Wild Justice, the Shooting Times, the general licences and DEFRA.

The Shooting Times published an article in February where a regular columnist wrote about going out one day in January and shooting 10 species in a day – the ‘Perfect Ten’.

Wild Justice reported this activity to DEFRA (see this Wild Justice blog) and have updated the situation (see this Wild Justice blog) with the remarkable news that the columnist has told Essex Police that some of the article, in fact the very pieces of the article that Essex Police were keen to discuss, was made up, false, not true, just a story, fictional, and that the Jay and Carrion Crow which made up two of the Perfect 10 were pulled out of the freezer rather than shot in the wild on that day.

Wild Justice has asked the Shooting Times for a detailed correction – see this Wild Justice blog. Who could have thought that what one reads in the Shooting Times might not be completely accurate?

Presumably the correction when it comes will re-name the article as the Imperfect Eight?


12 Replies to “Wild Justice, the Shooting Times, the general licences and DEFRA.”

  1. So in order to get themselves out of hot water, legally, they decided that being seen as simply being pathetic poseurs was the better alternative. That is shooting for you, they are all either criminals or liars.

    1. Indeed Criminal or liar or perhaps even both. Ought to cost him his job at ST.

      1. Paul – a self-confessed teller of deliberate untruths, but who knows what the courts would have made of any case that might have been brought to them.

        1. It’s amazing that you can get away with something like this by confessing that you lie to people. I take it he had all the relevant logs of when, where and why the frozen birds were killed as per the licence rules?
          For what it’s worth, I grew up reading shooting magazines and being told that ‘pest’ control was a worthy activity that didn’t need any justification. Stories like this are very influential on young minds at a time when their ideas about social responsibility are being formed and in my opinion you’re correct to remind them of the code of practice. Perhaps the Shooting Times found a foot in that freezer too though because I think they’ve shot themselves in that here. They might be sniggering up their sleeves at getting away with this one but it’s more damaging to their reputation than they think. They’ve lost credibility and have been shown to promote illegal activity. Most of their readers won’t mind either I’m sure but this example will haunt them for quite some time. Perhaps some memes of the perfect 10 frozen supermarket ready meals are in order?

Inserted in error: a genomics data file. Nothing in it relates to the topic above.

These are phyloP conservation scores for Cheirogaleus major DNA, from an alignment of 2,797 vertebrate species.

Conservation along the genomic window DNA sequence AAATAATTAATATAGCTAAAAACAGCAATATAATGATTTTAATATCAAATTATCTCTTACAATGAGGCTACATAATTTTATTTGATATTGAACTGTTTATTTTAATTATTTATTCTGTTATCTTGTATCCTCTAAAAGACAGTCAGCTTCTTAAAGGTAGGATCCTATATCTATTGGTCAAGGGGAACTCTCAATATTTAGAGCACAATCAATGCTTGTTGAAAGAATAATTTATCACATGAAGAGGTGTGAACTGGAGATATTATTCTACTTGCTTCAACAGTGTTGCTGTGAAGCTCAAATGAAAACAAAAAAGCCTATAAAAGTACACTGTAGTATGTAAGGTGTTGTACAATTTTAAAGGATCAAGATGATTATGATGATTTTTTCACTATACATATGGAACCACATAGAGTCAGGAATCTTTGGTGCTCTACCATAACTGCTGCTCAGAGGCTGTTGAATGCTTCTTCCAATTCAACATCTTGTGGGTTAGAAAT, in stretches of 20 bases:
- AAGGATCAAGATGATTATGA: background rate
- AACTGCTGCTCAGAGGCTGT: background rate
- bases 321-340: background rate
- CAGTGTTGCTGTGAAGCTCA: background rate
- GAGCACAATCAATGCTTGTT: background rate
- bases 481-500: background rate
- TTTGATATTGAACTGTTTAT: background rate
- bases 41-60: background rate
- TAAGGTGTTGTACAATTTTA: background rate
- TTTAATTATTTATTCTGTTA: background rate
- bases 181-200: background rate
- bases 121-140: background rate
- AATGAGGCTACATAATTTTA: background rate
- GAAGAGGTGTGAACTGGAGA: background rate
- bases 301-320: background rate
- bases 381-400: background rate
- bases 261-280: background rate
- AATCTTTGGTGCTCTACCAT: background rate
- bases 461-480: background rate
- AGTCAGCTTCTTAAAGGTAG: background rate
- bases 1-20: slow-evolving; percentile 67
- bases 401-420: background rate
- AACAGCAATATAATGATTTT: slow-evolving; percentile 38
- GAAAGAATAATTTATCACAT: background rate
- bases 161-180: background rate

1. Dave – we don’t know what Shooting Times knew at the time of publication – this all may be news to them. Wild Justice is happy to have helped them in this case.

          2. Five quid says they knew enough to know they didn’t want to know and asked no questions in case they started knowing what they didn’t want to know. There is none so blind as them who will not see, and so on.

  2. I’d like to know the full list of contents of his freezer!
    The perfect 10?? or more

    1. Perhaps the police should have searched it as part of their enquiries, maybe they did who knows.

      1. We, the public, should know. Police transparency is something that is greatly needed in the UK.

  3. Forty eight years a Shooting Times subscriber, this has been a traumatic week for me.
    I keep turning over in my head all the writings from the great contributors of the past- Colin Willock, BB, Alan Savory,
    F. Spottiswoode etc and wonder, just wonder.
    Just who can you believe anymore ?, i dont know where to go from here.

    1. Well, you can’t believe the Shooting Times can you?
      I suggest that’s a good place to start.

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